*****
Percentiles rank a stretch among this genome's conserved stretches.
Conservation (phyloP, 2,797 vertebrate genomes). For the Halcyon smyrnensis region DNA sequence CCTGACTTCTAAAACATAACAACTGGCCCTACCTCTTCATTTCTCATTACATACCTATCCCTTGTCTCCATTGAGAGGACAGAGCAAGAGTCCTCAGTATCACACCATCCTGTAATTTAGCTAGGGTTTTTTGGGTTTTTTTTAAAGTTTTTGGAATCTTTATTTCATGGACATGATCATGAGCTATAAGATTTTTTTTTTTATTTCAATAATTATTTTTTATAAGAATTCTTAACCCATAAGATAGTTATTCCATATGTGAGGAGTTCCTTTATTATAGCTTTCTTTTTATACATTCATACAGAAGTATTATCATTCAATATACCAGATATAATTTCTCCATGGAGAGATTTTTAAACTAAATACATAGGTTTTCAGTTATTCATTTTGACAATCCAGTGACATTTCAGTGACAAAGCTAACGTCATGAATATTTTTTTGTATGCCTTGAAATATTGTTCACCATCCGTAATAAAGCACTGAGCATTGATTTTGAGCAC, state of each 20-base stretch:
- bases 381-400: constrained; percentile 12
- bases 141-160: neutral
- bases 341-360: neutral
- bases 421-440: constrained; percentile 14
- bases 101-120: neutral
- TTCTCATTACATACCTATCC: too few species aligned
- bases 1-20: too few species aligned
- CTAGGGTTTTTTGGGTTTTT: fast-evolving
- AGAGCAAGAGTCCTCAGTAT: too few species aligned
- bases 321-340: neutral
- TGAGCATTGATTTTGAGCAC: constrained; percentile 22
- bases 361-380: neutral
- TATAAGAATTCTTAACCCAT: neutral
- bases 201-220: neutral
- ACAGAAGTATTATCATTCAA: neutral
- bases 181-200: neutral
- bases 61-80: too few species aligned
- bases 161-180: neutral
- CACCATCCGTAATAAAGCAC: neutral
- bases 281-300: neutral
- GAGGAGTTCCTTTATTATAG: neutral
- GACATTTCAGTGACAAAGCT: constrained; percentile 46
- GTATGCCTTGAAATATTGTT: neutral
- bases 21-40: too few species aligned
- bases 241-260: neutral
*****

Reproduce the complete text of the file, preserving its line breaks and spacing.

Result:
Percentiles rank a stretch among this genome's conserved stretches.
Conservation (phyloP, 2,797 vertebrate genomes). For the Halcyon smyrnensis region DNA sequence CCTGACTTCTAAAACATAACAACTGGCCCTACCTCTTCATTTCTCATTACATACCTATCCCTTGTCTCCATTGAGAGGACAGAGCAAGAGTCCTCAGTATCACACCATCCTGTAATTTAGCTAGGGTTTTTTGGGTTTTTTTTAAAGTTTTTGGAATCTTTATTTCATGGACATGATCATGAGCTATAAGATTTTTTTTTTTATTTCAATAATTATTTTTTATAAGAATTCTTAACCCATAAGATAGTTATTCCATATGTGAGGAGTTCCTTTATTATAGCTTTCTTTTTATACATTCATACAGAAGTATTATCATTCAATATACCAGATATAATTTCTCCATGGAGAGATTTTTAAACTAAATACATAGGTTTTCAGTTATTCATTTTGACAATCCAGTGACATTTCAGTGACAAAGCTAACGTCATGAATATTTTTTTGTATGCCTTGAAATATTGTTCACCATCCGTAATAAAGCACTGAGCATTGATTTTGAGCAC, state of each 20-base stretch:
- bases 381-400: constrained; percentile 12
- bases 141-160: neutral
- bases 341-360: neutral
- bases 421-440: constrained; percentile 14
- bases 101-120: neutral
- TTCTCATTACATACCTATCC: too few species aligned
- bases 1-20: too few species aligned
- CTAGGGTTTTTTGGGTTTTT: fast-evolving
- AGAGCAAGAGTCCTCAGTAT: too few species aligned
- bases 321-340: neutral
- TGAGCATTGATTTTGAGCAC: constrained; percentile 22
- bases 361-380: neutral
- TATAAGAATTCTTAACCCAT: neutral
- bases 201-220: neutral
- ACAGAAGTATTATCATTCAA: neutral
- bases 181-200: neutral
- bases 61-80: too few species aligned
- bases 161-180: neutral
- CACCATCCGTAATAAAGCAC: neutral
- bases 281-300: neutral
- GAGGAGTTCCTTTATTATAG: neutral
- GACATTTCAGTGACAAAGCT: constrained; percentile 46
- GTATGCCTTGAAATATTGTT: neutral
- bases 21-40: too few species aligned
- bases 241-260: neutral